The Great Indian Novel” by Shashi Tharoor was an exhilarating experience to me. I’ve thoroughly enjoyed its wit and humor. I had the honor of reading and appreciating George Orwell’s “Animal Farm” and “1984”.  Arundhati Roy’s “God of Small Things” was a pleasant surprise for me. It’s a prose that is so poetic and beautiful. “Bridges of Madison County” was a heart touching love story, which left lingering thoughts behind. I also thoroughly enjoyed my favorite author Kazuo Ishiguro’s “Never Let Me Go”.

Woman in the Dunes” had been a deeply affecting novel. Gabriel Garcia Marquez’s “Love in the Time of Cholera” was an enigma. “The Road” by Cormac McCarthy was another disturbing but wonderful work.

I thought that I couldn’t appreciate the Pulitzer Winner, “Olive Kitteridge” much. I got bored at some points. But I’m sure I would enjoy and appreciate it more on second reading.

There also were some mysteries and thrillers in the list mostly of Agatha Christie, James Hadley Chase, Ken Follett and Michael Chrichton, which were quick-reads and a pleasure to read anytime.

Inheritance of Loss” leads the list of disappointments. It was a sheer torture. Others include, among others, “Sea of Poppies” by Amitav Ghosh, “Between the Assassinations” by Aravind Adiga (The White Tiger fame) and “Six Suspects” by Vikas Swarup (Q & A fame).

I must say that I’m very happy about the non-fiction books I’ve read this year. Though they constitute less than 20% of the total, each one is remarkable in its own way. “I Don’t” narrated the history of marriage right from Adam and Eve. “The Japanese Mind” explained, of course the Japanese mind (for the benefit of westerners, especially Americans). “Planet Google” was really very informative. I read all four of Malcolm Gladwell’s books, which of course were brilliant. Another useful book I read was “What do you want from me?” by Terri Apter on how to handle in-law relationships. “Freakonomics” was awesome, also was “Overthrow”. “The Accidental Billionaires” and “Games Indians Play” were among the not so amazing ones.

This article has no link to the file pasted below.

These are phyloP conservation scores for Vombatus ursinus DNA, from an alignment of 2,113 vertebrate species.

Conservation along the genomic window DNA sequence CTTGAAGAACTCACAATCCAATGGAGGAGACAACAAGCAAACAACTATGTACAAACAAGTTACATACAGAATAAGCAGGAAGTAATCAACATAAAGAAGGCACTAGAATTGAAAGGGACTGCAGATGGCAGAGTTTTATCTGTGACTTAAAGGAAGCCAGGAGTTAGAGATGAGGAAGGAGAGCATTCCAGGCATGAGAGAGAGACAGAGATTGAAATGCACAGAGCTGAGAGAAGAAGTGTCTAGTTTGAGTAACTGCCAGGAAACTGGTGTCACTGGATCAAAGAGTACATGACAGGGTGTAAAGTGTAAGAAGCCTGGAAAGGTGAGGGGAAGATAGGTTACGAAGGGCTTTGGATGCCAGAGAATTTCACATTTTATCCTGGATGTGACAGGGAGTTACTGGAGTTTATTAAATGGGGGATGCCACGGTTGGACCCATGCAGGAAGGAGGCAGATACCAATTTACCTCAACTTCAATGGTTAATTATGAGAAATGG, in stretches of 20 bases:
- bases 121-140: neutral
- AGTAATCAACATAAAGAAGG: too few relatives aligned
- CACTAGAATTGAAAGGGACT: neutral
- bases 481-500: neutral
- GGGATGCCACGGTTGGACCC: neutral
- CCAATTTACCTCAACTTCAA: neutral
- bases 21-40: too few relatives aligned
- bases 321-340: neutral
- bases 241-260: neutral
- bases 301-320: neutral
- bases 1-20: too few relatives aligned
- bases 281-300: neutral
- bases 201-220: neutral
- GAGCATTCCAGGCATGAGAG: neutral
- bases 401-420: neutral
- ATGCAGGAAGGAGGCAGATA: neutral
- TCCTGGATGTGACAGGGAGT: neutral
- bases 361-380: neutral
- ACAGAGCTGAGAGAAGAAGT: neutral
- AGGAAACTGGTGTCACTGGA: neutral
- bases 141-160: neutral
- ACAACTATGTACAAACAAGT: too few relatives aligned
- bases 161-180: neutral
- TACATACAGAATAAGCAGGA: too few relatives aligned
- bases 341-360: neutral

All in all, I feel happy about the books I’ve read this year and look forward to read more good books next year. But this time, I really want to cut down the quantity and take it slow. It’s seems funny that I have to make a resolution to read less, but given my addiction it actually makes sense. Also I have an idea to read only huge books in 2010, because I have an innate phobia for any book with more than 600 pages. I know this seems absurd but I just can’t make myself pick up such a monster, however good it might be. Consequently, I haven’t read Ayn Rand or Alexander Dumas or Margaret Mitchell till now. I just hate to hold onto the same book for long periods of time (more than a few weeks at the most) . But I’m not sure whether I’ll overcome this fear/aversion just now. Hmm…





Nobel Peace Prize 2009

9 10 2009

I must say I was genuinely surprised to see in today’s headlines that Obama has won the esteemed Nobel Peace Prize for 2009.  I didn’t understand why.  I can’t say I have good knowledge about what it actually takes to bag the prize – the worthiness of work done and qualities possessed. Clearly there is a large information gap in my mind. 🙂 So, though I couldn’t quite comprehend the rationale behind this selection, I don’t have any reasons with me to doubt the inappropriateness of it.

From Obama’s acceptance remarks, it seems he himself was a bit surprised.  I really felt lost by his concluding words  –“… men and women across the world who sacrifice their safety and their freedom and sometime their lives for the cause of peace. That has always been the cause of America.  That’s why the world has always looked to America. And that’s why I believe America will continue to lead.

My immediate reaction was kind of – “is it? Really?”

Peace of what? Of America? That’s something I can vouch for. 🙂

Well, I can only say that different people have different perspectives of looking at and interpreting things…

One thing is sure – that America is powerful enough to affect the peace of the whole world. So, it might be good idea to award it’s promising president the Nobel Peace Prize as an advance incentive or motivation.

Congratulations Mr. President!





Me and my 2009 reading

18 09 2009

I have seen this on a book blog – Book Bath. Looks like it’s going around a lot. Just thought – “why not give it try?”

Using only books you have read this year (2009), answer these questions. Try not to repeat a book title. It’s a lot harder than you think!

Describe yourself:  The Reader (Bernhard Schlink)

How do you feel: Yellow on the Outside, Shame on the Inside (Anson Chi)

Describe where you currently live:  Revolutionary Road (Richard Yates)

If you could go anywhere, where would you go:  The Bridges of Madison County (Robert James Waller)

Your favorite form of transportation:  Blink (Malcolm Gladwell)

Your best friend is:  Sister of my Heart (Chitra Divakaruni Banerjee)

You and your friends are:  Everyone Worth Knowing (Lauren Weisberger)

What’s the weather like:  Hardboiled and Hardluck (Banana Yoshimoto)

You fear:  White Tiger (Aravind Adiga)

What is the best advice you have to give:  Not a Penny More, Not a Penny Less (Jeffrey Archer)

Thought for the day:  Chicken Soup for the Soul (Jack Canfield & Mark Victor Hansen)

How I would like to die: Murder at the Vicarage (Agatha Christie)

My soul’s present condition: Never Let me Go (Kazuo Ishiguro)

This one definitely made me think – lots of fun!